By Victoria Lynn Hall
“Being connected to others gives us a stake in more than our own interests. It expands those interests to include our whole community and thus increases our motivation to work together.”Vivek H. Murthy, MD
When I began this episode asking Jesse his take on Biden’s Infrastructure plan, I knew I wanted to talk about economics but I had no idea that would lead us to a discussion of alienation and connection. Still, I’m not surprised.
I think we are all aware how politics divides us but it wasn’t that long ago that it really struck me that this was by design. In fact, it is my opinion that the most dangerous propaganda that politicians and the media disseminate is the propaganda of convincing us to blame, demonize or dehumanize other people.
It makes me angry to see the divisions that causes and how those divisions serve power at the expense of our mental, emotional, physical and yes, I believe, spiritual health.
That anger can be useful. Its heat can burn away illusions and its energy can fuel my courage. But if I let that fire rage too long, it blinds me. It makes me forget the humanity of the people who, though they may benefit from our system materially, I believe are victims of it in a way too. That doesn’t mean that I excuse or condone their actions. It just means I have to remember that it is a system we are fighting and not any one individual or group of individuals.
More importantly, I have to remember who we are fighting for: for the people we know who are struggling, for the people we don’t know who are struggling and allow the steady glow of my love and compassion for them to guide me – not to an easy target – but to the next difficult but attainable goal; like making a new connection or repairing an older one.
Because as much as alienation serves power, connection is what will give power to the powerless and how can I further that message without living it?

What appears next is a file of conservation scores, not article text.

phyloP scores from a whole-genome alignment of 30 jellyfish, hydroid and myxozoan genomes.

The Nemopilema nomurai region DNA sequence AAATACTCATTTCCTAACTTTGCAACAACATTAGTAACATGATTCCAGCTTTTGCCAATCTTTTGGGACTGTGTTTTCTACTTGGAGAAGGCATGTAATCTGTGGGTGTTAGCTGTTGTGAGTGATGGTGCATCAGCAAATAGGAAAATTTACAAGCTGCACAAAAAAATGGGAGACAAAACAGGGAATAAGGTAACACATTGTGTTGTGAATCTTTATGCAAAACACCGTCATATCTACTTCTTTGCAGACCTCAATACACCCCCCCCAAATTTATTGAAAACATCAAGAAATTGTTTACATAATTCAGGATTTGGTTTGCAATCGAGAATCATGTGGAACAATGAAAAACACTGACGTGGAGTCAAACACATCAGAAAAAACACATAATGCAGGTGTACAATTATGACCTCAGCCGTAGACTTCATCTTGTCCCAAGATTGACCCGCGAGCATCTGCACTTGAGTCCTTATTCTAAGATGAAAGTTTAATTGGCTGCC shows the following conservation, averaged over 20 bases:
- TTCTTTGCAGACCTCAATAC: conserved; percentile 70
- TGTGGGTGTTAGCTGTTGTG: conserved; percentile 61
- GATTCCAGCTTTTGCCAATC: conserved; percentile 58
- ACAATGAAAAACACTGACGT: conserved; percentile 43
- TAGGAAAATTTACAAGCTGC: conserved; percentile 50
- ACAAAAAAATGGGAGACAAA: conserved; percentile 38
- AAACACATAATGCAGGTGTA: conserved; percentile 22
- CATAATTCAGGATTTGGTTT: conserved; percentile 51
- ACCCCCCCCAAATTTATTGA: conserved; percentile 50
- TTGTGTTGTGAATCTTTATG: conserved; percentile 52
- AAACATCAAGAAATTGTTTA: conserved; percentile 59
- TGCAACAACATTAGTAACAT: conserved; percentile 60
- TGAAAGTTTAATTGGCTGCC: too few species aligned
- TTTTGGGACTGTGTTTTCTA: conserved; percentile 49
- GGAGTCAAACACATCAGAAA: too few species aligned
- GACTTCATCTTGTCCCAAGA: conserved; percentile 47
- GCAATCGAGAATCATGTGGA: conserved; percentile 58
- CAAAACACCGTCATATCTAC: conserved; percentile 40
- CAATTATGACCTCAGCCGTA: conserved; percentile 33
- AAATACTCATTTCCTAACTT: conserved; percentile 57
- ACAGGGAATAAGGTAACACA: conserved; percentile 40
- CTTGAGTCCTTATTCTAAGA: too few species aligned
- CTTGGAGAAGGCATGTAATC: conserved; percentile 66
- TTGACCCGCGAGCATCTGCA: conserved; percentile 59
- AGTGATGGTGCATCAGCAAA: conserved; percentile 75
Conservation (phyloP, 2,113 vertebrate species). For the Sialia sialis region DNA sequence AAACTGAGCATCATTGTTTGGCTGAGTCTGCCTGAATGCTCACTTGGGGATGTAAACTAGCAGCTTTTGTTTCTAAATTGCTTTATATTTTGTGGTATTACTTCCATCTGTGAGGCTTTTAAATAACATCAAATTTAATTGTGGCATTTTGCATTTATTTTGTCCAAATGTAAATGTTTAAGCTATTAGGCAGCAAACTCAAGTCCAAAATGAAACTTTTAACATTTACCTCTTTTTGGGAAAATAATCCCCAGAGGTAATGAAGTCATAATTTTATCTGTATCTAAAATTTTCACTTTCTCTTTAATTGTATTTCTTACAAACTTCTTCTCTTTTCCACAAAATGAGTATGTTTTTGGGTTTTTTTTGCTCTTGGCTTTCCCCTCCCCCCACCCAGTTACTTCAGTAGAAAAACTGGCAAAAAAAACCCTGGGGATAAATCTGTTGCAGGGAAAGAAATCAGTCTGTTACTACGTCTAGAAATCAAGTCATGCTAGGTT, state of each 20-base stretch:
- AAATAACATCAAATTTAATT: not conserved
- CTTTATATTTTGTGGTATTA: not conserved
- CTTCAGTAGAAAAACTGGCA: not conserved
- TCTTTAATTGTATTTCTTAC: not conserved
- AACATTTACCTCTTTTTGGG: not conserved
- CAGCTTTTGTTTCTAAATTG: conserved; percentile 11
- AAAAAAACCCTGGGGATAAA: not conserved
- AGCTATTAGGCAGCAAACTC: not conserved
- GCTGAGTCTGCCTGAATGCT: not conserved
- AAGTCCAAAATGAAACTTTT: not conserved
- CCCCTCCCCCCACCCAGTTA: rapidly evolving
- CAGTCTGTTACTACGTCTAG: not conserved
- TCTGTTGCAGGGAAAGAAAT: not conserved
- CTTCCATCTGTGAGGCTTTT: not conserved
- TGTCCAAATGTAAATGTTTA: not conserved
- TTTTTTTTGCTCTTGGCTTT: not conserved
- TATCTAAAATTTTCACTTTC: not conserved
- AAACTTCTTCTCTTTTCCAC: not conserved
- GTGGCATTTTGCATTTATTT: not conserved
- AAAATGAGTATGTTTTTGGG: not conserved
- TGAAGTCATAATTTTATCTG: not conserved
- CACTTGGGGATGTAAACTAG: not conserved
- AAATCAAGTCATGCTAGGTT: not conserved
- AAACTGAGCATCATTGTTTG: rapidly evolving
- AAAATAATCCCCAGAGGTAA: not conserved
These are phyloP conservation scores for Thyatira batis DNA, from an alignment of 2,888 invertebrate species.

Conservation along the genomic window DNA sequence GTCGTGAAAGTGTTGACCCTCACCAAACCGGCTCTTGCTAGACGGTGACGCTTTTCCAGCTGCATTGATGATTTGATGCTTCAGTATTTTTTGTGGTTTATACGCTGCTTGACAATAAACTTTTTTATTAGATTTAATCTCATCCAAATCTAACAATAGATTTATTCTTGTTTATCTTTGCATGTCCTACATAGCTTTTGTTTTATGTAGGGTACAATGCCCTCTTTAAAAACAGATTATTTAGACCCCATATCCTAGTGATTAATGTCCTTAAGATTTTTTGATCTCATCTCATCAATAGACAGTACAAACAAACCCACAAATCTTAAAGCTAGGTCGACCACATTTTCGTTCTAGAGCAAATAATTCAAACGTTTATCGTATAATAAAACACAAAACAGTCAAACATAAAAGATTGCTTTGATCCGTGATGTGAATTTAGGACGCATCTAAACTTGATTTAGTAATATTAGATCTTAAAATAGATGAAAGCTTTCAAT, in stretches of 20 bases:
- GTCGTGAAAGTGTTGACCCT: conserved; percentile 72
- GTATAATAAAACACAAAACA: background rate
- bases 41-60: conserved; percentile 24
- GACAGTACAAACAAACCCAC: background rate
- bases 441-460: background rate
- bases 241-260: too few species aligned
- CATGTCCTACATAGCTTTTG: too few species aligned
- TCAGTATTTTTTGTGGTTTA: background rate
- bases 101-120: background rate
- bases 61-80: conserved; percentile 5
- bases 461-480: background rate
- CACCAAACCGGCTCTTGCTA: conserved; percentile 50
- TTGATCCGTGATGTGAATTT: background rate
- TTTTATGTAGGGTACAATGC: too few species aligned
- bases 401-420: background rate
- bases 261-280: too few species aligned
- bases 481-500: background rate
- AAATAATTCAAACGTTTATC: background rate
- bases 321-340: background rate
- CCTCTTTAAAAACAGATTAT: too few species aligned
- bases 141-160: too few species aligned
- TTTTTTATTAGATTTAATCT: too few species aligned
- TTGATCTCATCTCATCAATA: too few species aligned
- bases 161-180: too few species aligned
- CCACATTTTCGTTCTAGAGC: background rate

Another quote that relates to what I said above is one my favorites from Marianne Williamson’s book, “A Politics of Love” (which I highly recommend):
“A belief in separation is always at the root of a problem, and a realization of our oneness is always at the root of its solution.”
Jesse mentioned this episode of Chapo Trap House where Matt Christman talks about how our current circumstances influence Biden’s spending philosophy:
Jesse mentioned David Sirota’s reporting which you can find at The Daily Poster.
As we often do, we talked about American economist Stephanie Kelton and recommend her book, The Deficit Myth
.I didn’t get a chance to mention him on this episode but I have been learning a lot about economics by watching videos with Greek-Australian economist and politician, Yanis Varoufakis.
Here’s one of a recent lecture he gave (long):
And a recent interview (shorter):
Jesse talked about Dr. Martin Luther King, Jr.’s speeches in 1967 and 1968 and how relevant those ideas still are today.
One of the best examples of this, in my opinion, is what is known as his “Three Evils” speech at the National Conference on New Politics in Chicago in 1967.
Watch the video: https://youtu.be/6sT9Hjh0cHM
Also read: 12 Quotes from MLK’s Three Evils of Society
The quote from Dr. Murthy at the top of this post is from his book, “Together: The Healing Power of Human Connection in a Sometimes Lonely World“.
I learned about this book through his discussion with Brené Brown on her podcast, Unlocking Us.
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A Los Angeles native, Jesse Crall graduated from UCLA’s English Department before working as a copywriter, script reader and project manager for an engineering firm.
A self taught artist and creative entrepreneur, Victoria Lynn Hall lives in the Kansas City area with 4 spoiled cats. She believes in art and the magic of kindness.